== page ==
Tax Reform is Welcome but More Needed
Tax Reform is Welcome but More Needed to Boost Growth
Today’s budget was a mixed bag for business with some positives but there are several negatives, according to the Wellington Regional Chamber of Commerce.
“The reduction in the company rate is very welcome. However a reduction of 3 cents in the dollar is not enough if we are to fully transform New Zealand’s economy and greater reductions are necessary, said Chamber CEO Charles Finny.
“The Chamber has been calling for a lower company tax rate than Australia’s rather than the matching of Australia’s rate. Moreover, many businesses won’t benefit directly from the company tax reduction. Around 40% of businesses were, as at this morning, unincorporated – for example as sole traders or partnerships, but the gap between the top personal and company tax rates provides an incentive for tax planning.
“Government must take steps to reduce personal income tax as well as company tax. An announcement is needed before next year’s budget. We are disappointed that the 2005 decision to inflation-adjust income thresholds has been abandoned.
“Tax cuts are not inflationary if they are accompanied by a reduction in government expenditure yet under this budget the ratio of Government spending to GDP continues to grow. We are disappointed that more effort has not been made to eliminate waste in non-productive government expenditure. We encourage the government to focus on the quality of its expenditure over the next year and on raising productivity in the public sector.
“The changes to the international tax rules to help exporters and manufacturers to expand offshore and the incentives to encourage research and development for loss making firms are welcome as is the increased expenditure on export promotion.
“The increase in infrastructure spending is welcome. New Zealand has run an infrastructure deficit too long. We are supportive of decisions to allow regions to gather regional taxes to help fund transport infrastructure investment. The Chamber has real concerns about the attitude suggested by Government to Transmission Gully. As a key component of SH 1 this is a project of national strategic significance, not a local roading issue. It should funded as a priority from the national roading budget, not on a regional basis. We also question why the government is in effect telling regions how to spend the money raised at regional level.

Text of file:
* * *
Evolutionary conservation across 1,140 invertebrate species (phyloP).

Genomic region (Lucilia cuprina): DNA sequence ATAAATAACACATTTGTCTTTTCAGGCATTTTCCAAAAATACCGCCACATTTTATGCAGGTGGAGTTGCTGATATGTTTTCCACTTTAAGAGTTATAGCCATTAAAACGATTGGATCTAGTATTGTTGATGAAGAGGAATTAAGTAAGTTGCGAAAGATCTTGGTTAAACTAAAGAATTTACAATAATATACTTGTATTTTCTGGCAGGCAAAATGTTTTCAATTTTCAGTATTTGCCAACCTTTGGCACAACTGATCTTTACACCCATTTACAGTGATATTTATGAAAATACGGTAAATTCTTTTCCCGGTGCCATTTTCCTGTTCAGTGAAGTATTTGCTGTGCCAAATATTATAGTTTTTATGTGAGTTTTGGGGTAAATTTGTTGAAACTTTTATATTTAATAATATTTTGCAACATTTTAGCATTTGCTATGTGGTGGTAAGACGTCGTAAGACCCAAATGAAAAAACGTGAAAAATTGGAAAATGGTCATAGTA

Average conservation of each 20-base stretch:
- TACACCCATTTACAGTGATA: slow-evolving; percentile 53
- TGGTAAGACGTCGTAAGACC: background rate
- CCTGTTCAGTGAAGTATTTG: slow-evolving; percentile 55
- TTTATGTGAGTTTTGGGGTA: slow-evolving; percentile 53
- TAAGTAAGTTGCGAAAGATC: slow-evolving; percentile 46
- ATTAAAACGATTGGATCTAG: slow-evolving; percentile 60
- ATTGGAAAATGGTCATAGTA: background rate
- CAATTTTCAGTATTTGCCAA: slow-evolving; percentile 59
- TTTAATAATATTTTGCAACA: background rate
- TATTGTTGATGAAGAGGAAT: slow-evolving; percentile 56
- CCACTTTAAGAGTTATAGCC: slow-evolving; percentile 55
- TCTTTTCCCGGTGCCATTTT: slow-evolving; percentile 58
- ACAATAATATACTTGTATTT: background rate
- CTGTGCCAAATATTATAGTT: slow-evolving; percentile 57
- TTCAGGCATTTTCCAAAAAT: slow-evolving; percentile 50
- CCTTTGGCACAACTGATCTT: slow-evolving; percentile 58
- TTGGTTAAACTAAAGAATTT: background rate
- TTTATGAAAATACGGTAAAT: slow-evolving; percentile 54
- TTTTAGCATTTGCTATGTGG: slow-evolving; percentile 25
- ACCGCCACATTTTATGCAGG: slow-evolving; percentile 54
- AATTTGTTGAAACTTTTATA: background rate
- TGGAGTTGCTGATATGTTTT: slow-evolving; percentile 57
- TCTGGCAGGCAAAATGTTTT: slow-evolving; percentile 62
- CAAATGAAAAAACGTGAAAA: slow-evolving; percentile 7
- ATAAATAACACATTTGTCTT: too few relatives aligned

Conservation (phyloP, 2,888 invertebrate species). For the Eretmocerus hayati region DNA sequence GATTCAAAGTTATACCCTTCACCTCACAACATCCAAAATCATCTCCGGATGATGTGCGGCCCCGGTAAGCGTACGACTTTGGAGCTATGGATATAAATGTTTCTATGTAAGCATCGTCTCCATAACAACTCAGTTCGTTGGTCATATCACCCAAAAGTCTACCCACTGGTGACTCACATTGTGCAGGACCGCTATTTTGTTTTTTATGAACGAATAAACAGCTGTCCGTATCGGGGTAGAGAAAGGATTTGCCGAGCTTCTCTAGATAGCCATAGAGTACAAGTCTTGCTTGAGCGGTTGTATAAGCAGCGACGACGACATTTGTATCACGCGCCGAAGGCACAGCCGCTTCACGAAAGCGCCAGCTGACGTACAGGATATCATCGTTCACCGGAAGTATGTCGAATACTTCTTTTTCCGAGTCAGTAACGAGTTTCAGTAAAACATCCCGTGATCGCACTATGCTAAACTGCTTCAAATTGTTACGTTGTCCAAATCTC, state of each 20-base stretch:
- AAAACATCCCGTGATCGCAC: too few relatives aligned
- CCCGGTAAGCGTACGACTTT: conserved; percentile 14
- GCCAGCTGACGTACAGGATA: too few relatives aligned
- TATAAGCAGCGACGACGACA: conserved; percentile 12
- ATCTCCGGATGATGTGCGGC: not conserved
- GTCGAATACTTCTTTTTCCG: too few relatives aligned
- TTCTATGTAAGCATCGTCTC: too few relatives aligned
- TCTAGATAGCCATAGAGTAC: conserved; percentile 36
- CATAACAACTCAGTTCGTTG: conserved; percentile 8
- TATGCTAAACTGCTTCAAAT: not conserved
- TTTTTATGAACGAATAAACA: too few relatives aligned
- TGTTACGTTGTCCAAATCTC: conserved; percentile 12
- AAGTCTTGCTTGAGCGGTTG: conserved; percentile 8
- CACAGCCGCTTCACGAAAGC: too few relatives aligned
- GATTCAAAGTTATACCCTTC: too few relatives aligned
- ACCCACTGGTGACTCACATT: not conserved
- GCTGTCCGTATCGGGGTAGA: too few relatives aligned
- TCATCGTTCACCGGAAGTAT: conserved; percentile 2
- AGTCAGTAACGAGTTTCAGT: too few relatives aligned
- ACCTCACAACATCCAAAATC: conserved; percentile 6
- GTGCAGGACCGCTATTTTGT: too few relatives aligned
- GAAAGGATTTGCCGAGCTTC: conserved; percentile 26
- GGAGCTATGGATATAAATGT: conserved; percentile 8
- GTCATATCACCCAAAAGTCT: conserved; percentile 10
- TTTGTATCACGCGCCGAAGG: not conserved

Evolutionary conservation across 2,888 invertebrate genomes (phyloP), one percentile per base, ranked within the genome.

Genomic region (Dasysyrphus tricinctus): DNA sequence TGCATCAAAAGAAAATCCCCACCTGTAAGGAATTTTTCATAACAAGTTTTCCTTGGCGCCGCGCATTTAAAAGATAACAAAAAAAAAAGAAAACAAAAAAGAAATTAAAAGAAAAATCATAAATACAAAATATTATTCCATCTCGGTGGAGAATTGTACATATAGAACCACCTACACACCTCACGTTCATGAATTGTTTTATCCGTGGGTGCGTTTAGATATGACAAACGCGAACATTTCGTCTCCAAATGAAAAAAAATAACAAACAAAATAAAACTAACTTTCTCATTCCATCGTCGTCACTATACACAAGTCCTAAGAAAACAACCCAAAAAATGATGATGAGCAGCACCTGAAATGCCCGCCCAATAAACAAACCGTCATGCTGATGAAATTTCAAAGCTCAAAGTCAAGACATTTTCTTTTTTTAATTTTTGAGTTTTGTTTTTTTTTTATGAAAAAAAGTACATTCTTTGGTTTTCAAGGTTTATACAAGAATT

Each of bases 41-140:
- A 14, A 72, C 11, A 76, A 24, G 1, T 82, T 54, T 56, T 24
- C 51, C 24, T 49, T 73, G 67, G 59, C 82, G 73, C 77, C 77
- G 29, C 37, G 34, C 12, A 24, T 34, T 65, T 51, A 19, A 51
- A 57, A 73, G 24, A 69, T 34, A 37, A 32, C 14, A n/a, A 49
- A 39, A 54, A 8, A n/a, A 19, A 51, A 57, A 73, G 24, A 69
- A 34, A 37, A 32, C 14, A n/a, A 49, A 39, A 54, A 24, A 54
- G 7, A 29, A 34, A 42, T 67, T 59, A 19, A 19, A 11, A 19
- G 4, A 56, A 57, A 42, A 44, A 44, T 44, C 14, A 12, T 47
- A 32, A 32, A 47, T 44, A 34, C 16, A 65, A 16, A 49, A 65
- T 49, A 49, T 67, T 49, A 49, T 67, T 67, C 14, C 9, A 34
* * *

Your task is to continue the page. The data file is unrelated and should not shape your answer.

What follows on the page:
“We are supportive of KiwiSaver as a means of addressing New Zealanders’ relatively low personal savings rate and providing an increased supply of capital which business and the economy can to tap into. However compulsory employer contributions combined with partially offsetting tax credits will be a concern to many employers. Not only will this penalise employers, it is an opaque and cumbersome money-go-round which will add to businesses’ compliance costs. We would have preferred personal tax cuts so that people have the choice to put money into KiwiSaver.
“We congratulate both the government and Peter Dunne for delivering the tax reductions but urge them to focus on delivering a wider package of tax cuts next year. A low rate, broad-based regime is more conducive to economic growth than a complex system of different rates and tax credits,” Mr Finny concluded.